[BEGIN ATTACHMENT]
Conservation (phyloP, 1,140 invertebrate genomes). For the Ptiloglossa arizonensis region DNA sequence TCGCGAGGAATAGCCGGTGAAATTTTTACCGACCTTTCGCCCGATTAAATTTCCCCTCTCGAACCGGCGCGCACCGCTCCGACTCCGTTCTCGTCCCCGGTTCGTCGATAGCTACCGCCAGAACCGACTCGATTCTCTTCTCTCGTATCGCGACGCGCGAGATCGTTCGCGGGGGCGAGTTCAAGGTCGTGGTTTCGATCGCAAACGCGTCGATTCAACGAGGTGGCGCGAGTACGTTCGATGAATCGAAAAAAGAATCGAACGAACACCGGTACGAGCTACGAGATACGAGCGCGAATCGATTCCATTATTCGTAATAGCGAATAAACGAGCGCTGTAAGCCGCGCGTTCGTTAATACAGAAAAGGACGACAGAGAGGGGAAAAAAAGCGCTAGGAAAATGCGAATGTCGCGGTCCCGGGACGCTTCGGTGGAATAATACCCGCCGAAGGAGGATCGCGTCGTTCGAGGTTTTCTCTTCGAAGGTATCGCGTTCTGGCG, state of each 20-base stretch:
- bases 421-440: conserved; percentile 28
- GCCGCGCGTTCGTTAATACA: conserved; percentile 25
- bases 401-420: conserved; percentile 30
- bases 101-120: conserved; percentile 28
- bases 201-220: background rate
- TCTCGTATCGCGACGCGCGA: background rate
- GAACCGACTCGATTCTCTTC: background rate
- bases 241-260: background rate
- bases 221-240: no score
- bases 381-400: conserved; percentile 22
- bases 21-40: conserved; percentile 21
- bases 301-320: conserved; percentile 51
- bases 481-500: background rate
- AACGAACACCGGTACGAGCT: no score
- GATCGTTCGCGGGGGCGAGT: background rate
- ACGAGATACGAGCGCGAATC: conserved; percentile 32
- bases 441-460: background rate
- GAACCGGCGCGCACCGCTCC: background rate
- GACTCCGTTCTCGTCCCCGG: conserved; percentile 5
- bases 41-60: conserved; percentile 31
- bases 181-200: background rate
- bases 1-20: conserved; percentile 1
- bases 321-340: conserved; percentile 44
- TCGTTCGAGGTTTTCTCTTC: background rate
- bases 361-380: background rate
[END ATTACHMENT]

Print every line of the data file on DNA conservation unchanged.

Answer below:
Conservation (phyloP, 1,140 invertebrate genomes). For the Ptiloglossa arizonensis region DNA sequence TCGCGAGGAATAGCCGGTGAAATTTTTACCGACCTTTCGCCCGATTAAATTTCCCCTCTCGAACCGGCGCGCACCGCTCCGACTCCGTTCTCGTCCCCGGTTCGTCGATAGCTACCGCCAGAACCGACTCGATTCTCTTCTCTCGTATCGCGACGCGCGAGATCGTTCGCGGGGGCGAGTTCAAGGTCGTGGTTTCGATCGCAAACGCGTCGATTCAACGAGGTGGCGCGAGTACGTTCGATGAATCGAAAAAAGAATCGAACGAACACCGGTACGAGCTACGAGATACGAGCGCGAATCGATTCCATTATTCGTAATAGCGAATAAACGAGCGCTGTAAGCCGCGCGTTCGTTAATACAGAAAAGGACGACAGAGAGGGGAAAAAAAGCGCTAGGAAAATGCGAATGTCGCGGTCCCGGGACGCTTCGGTGGAATAATACCCGCCGAAGGAGGATCGCGTCGTTCGAGGTTTTCTCTTCGAAGGTATCGCGTTCTGGCG, state of each 20-base stretch:
- bases 421-440: conserved; percentile 28
- GCCGCGCGTTCGTTAATACA: conserved; percentile 25
- bases 401-420: conserved; percentile 30
- bases 101-120: conserved; percentile 28
- bases 201-220: background rate
- TCTCGTATCGCGACGCGCGA: background rate
- GAACCGACTCGATTCTCTTC: background rate
- bases 241-260: background rate
- bases 221-240: no score
- bases 381-400: conserved; percentile 22
- bases 21-40: conserved; percentile 21
- bases 301-320: conserved; percentile 51
- bases 481-500: background rate
- AACGAACACCGGTACGAGCT: no score
- GATCGTTCGCGGGGGCGAGT: background rate
- ACGAGATACGAGCGCGAATC: conserved; percentile 32
- bases 441-460: background rate
- GAACCGGCGCGCACCGCTCC: background rate
- GACTCCGTTCTCGTCCCCGG: conserved; percentile 5
- bases 41-60: conserved; percentile 31
- bases 181-200: background rate
- bases 1-20: conserved; percentile 1
- bases 321-340: conserved; percentile 44
- TCGTTCGAGGTTTTCTCTTC: background rate
- bases 361-380: background rate